Display it…I am currently working on a project for which I’ll be using some display typefaces, and since starting on the work I have become a little obsessed with them. During the initial meeting with the clients I explained to them the history of the style of lettering and, remembering my time as a first year student at University, I dug out my copy of ‘Printing 1770-1970, an illustrated history of its development and uses in England’ by Michael Twyman. In this invaluable book I was able to show them plates illustrating 19th century billposters plastered across walls such as the Alhambra Theatre, Leicester square in 1899. It demonstrates the varied use of the large wood cut type alongside illustrations on billposters advertising amongst others ’Yorkshire Relish’, ‘Table Salt’ and ‘The Daily Telegraph’. Another plate illustrating a railway station shows how every facet of the large platform walls are covered in posters, and how the large ‘decorative’ type is used in a practical way to grab the attention of the comuters.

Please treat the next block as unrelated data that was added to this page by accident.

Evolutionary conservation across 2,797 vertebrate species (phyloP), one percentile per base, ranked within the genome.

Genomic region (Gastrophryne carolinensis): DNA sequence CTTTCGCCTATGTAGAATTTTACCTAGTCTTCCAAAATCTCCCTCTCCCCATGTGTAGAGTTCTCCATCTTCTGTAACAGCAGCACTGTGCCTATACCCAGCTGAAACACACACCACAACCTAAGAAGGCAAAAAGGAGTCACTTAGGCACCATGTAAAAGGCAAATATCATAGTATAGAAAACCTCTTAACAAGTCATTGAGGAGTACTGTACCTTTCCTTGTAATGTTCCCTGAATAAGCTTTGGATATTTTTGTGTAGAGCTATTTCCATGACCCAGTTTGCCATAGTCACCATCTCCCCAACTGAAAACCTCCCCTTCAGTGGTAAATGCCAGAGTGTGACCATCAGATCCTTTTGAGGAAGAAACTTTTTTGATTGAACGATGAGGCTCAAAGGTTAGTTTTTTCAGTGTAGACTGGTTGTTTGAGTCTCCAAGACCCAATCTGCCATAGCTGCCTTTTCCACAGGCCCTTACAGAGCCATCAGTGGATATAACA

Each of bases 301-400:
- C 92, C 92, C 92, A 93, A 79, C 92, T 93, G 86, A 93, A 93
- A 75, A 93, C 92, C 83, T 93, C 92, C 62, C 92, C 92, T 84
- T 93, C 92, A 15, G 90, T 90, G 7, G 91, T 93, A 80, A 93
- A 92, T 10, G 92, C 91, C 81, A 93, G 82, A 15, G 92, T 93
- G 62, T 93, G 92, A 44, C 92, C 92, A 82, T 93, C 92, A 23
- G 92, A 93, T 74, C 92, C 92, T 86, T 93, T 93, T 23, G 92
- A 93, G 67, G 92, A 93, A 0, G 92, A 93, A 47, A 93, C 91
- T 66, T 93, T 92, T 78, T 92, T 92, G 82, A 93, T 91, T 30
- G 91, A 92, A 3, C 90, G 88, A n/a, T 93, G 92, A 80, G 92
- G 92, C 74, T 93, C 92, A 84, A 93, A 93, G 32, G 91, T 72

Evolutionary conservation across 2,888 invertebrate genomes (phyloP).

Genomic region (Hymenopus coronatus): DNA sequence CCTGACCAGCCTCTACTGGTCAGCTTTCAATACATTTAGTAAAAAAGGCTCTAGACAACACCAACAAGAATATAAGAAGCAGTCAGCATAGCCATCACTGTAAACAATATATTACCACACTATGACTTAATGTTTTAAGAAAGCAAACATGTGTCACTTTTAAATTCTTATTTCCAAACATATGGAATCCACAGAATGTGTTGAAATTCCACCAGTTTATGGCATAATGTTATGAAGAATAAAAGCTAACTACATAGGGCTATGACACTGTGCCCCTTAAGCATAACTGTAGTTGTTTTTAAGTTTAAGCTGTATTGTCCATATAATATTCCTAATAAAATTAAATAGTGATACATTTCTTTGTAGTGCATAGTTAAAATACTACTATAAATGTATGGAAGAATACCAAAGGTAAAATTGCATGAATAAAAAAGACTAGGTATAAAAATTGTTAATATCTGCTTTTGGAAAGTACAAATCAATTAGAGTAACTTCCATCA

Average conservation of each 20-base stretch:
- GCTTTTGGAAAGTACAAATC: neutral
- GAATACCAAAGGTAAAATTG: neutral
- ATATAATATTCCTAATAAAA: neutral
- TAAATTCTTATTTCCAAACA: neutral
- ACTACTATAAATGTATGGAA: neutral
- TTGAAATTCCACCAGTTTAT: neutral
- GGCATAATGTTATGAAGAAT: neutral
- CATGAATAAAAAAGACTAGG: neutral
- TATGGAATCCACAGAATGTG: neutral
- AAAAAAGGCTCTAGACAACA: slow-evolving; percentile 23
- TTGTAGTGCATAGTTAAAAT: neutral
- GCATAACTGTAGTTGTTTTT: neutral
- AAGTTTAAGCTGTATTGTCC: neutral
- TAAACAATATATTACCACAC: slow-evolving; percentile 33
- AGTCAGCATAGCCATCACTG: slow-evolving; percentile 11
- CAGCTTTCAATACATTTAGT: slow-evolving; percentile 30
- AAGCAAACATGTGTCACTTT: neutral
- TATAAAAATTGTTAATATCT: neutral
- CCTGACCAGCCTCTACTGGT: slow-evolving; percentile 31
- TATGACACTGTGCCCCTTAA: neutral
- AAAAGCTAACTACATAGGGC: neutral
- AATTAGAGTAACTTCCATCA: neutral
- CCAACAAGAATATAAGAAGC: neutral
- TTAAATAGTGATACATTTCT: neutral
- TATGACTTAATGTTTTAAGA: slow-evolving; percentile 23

These posters were often seen as a nuisance by 19th century contempories, but now are used in more refined ways. Lately I have seen a version of Rosewood used on signs in retail stores (Next are using it in window displays at the moment), and rather than being used to ‘shout’ over all the competition, contemporary typefaces that take inspiration from 19th century wood type are being used on delicate wedding stationery.
Thanks to my new found obsession with this genre I have come across plenty of contemporary typefaces: Fontspace has a few interesting typefaces.
When I can I’ll post my endeavours to use the typeface on the latest project, and I’ll be keeping my eye out for more examples whilst out and about.